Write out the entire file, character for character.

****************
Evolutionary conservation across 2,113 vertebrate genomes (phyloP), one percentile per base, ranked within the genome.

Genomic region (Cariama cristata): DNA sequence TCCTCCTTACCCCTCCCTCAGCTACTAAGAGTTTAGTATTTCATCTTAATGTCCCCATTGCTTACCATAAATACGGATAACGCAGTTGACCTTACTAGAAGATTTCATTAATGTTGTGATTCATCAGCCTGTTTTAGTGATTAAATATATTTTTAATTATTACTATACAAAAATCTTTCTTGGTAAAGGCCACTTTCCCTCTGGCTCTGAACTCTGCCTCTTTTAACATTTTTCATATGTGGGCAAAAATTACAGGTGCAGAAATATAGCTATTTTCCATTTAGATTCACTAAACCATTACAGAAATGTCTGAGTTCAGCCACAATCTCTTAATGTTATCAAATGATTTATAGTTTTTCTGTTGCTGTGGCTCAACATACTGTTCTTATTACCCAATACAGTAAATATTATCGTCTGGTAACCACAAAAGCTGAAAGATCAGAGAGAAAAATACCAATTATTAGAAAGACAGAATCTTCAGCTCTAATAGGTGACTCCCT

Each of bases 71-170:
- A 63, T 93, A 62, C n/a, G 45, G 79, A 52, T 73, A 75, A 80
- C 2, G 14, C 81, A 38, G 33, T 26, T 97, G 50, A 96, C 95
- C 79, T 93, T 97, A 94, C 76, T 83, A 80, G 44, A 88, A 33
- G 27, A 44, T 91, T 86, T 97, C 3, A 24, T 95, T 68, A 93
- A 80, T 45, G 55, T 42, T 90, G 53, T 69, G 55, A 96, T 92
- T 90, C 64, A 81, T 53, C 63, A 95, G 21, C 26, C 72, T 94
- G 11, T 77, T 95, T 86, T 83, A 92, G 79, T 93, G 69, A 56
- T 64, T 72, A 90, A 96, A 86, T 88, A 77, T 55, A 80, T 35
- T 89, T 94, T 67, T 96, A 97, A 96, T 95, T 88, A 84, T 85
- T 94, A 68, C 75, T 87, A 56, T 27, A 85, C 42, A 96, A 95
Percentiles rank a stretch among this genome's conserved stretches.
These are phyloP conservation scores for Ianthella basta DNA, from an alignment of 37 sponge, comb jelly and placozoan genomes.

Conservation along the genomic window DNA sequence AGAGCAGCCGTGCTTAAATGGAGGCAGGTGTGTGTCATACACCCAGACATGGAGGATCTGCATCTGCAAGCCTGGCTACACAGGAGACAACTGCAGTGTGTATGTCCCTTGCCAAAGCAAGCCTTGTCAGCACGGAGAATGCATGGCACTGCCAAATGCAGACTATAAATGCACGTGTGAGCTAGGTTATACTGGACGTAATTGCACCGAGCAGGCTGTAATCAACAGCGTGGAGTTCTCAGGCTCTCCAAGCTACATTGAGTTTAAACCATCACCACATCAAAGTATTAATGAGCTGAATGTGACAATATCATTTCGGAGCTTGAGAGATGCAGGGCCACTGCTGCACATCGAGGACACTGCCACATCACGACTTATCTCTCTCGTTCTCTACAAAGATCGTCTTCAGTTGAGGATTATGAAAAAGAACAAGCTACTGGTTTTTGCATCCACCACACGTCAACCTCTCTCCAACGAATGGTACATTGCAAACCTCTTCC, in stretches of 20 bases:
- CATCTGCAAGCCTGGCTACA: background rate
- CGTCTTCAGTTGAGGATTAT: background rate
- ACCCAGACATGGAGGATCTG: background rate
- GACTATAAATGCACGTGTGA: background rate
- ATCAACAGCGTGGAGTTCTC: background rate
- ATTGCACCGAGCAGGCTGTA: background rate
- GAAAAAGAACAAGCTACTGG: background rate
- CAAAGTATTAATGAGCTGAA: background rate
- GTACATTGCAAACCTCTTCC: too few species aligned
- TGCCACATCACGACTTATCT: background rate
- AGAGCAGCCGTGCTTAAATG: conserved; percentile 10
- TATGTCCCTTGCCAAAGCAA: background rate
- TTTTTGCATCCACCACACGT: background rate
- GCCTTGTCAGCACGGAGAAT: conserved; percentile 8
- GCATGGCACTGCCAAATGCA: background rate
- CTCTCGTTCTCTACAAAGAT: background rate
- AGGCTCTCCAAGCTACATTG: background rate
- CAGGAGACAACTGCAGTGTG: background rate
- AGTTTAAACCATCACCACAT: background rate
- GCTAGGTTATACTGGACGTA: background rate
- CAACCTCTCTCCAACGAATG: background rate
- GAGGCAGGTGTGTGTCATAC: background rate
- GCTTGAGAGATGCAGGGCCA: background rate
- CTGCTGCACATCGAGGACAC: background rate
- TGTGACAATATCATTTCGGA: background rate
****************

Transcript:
Evolutionary conservation across 2,113 vertebrate genomes (phyloP), one percentile per base, ranked within the genome.

Genomic region (Cariama cristata): DNA sequence TCCTCCTTACCCCTCCCTCAGCTACTAAGAGTTTAGTATTTCATCTTAATGTCCCCATTGCTTACCATAAATACGGATAACGCAGTTGACCTTACTAGAAGATTTCATTAATGTTGTGATTCATCAGCCTGTTTTAGTGATTAAATATATTTTTAATTATTACTATACAAAAATCTTTCTTGGTAAAGGCCACTTTCCCTCTGGCTCTGAACTCTGCCTCTTTTAACATTTTTCATATGTGGGCAAAAATTACAGGTGCAGAAATATAGCTATTTTCCATTTAGATTCACTAAACCATTACAGAAATGTCTGAGTTCAGCCACAATCTCTTAATGTTATCAAATGATTTATAGTTTTTCTGTTGCTGTGGCTCAACATACTGTTCTTATTACCCAATACAGTAAATATTATCGTCTGGTAACCACAAAAGCTGAAAGATCAGAGAGAAAAATACCAATTATTAGAAAGACAGAATCTTCAGCTCTAATAGGTGACTCCCT

Each of bases 71-170:
- A 63, T 93, A 62, C n/a, G 45, G 79, A 52, T 73, A 75, A 80
- C 2, G 14, C 81, A 38, G 33, T 26, T 97, G 50, A 96, C 95
- C 79, T 93, T 97, A 94, C 76, T 83, A 80, G 44, A 88, A 33
- G 27, A 44, T 91, T 86, T 97, C 3, A 24, T 95, T 68, A 93
- A 80, T 45, G 55, T 42, T 90, G 53, T 69, G 55, A 96, T 92
- T 90, C 64, A 81, T 53, C 63, A 95, G 21, C 26, C 72, T 94
- G 11, T 77, T 95, T 86, T 83, A 92, G 79, T 93, G 69, A 56
- T 64, T 72, A 90, A 96, A 86, T 88, A 77, T 55, A 80, T 35
- T 89, T 94, T 67, T 96, A 97, A 96, T 95, T 88, A 84, T 85
- T 94, A 68, C 75, T 87, A 56, T 27, A 85, C 42, A 96, A 95
Percentiles rank a stretch among this genome's conserved stretches.
These are phyloP conservation scores for Ianthella basta DNA, from an alignment of 37 sponge, comb jelly and placozoan genomes.

Conservation along the genomic window DNA sequence AGAGCAGCCGTGCTTAAATGGAGGCAGGTGTGTGTCATACACCCAGACATGGAGGATCTGCATCTGCAAGCCTGGCTACACAGGAGACAACTGCAGTGTGTATGTCCCTTGCCAAAGCAAGCCTTGTCAGCACGGAGAATGCATGGCACTGCCAAATGCAGACTATAAATGCACGTGTGAGCTAGGTTATACTGGACGTAATTGCACCGAGCAGGCTGTAATCAACAGCGTGGAGTTCTCAGGCTCTCCAAGCTACATTGAGTTTAAACCATCACCACATCAAAGTATTAATGAGCTGAATGTGACAATATCATTTCGGAGCTTGAGAGATGCAGGGCCACTGCTGCACATCGAGGACACTGCCACATCACGACTTATCTCTCTCGTTCTCTACAAAGATCGTCTTCAGTTGAGGATTATGAAAAAGAACAAGCTACTGGTTTTTGCATCCACCACACGTCAACCTCTCTCCAACGAATGGTACATTGCAAACCTCTTCC, in stretches of 20 bases:
- CATCTGCAAGCCTGGCTACA: background rate
- CGTCTTCAGTTGAGGATTAT: background rate
- ACCCAGACATGGAGGATCTG: background rate
- GACTATAAATGCACGTGTGA: background rate
- ATCAACAGCGTGGAGTTCTC: background rate
- ATTGCACCGAGCAGGCTGTA: background rate
- GAAAAAGAACAAGCTACTGG: background rate
- CAAAGTATTAATGAGCTGAA: background rate
- GTACATTGCAAACCTCTTCC: too few species aligned
- TGCCACATCACGACTTATCT: background rate
- AGAGCAGCCGTGCTTAAATG: conserved; percentile 10
- TATGTCCCTTGCCAAAGCAA: background rate
- TTTTTGCATCCACCACACGT: background rate
- GCCTTGTCAGCACGGAGAAT: conserved; percentile 8
- GCATGGCACTGCCAAATGCA: background rate
- CTCTCGTTCTCTACAAAGAT: background rate
- AGGCTCTCCAAGCTACATTG: background rate
- CAGGAGACAACTGCAGTGTG: background rate
- AGTTTAAACCATCACCACAT: background rate
- GCTAGGTTATACTGGACGTA: background rate
- CAACCTCTCTCCAACGAATG: background rate
- GAGGCAGGTGTGTGTCATAC: background rate
- GCTTGAGAGATGCAGGGCCA: background rate
- CTGCTGCACATCGAGGACAC: background rate
- TGTGACAATATCATTTCGGA: background rate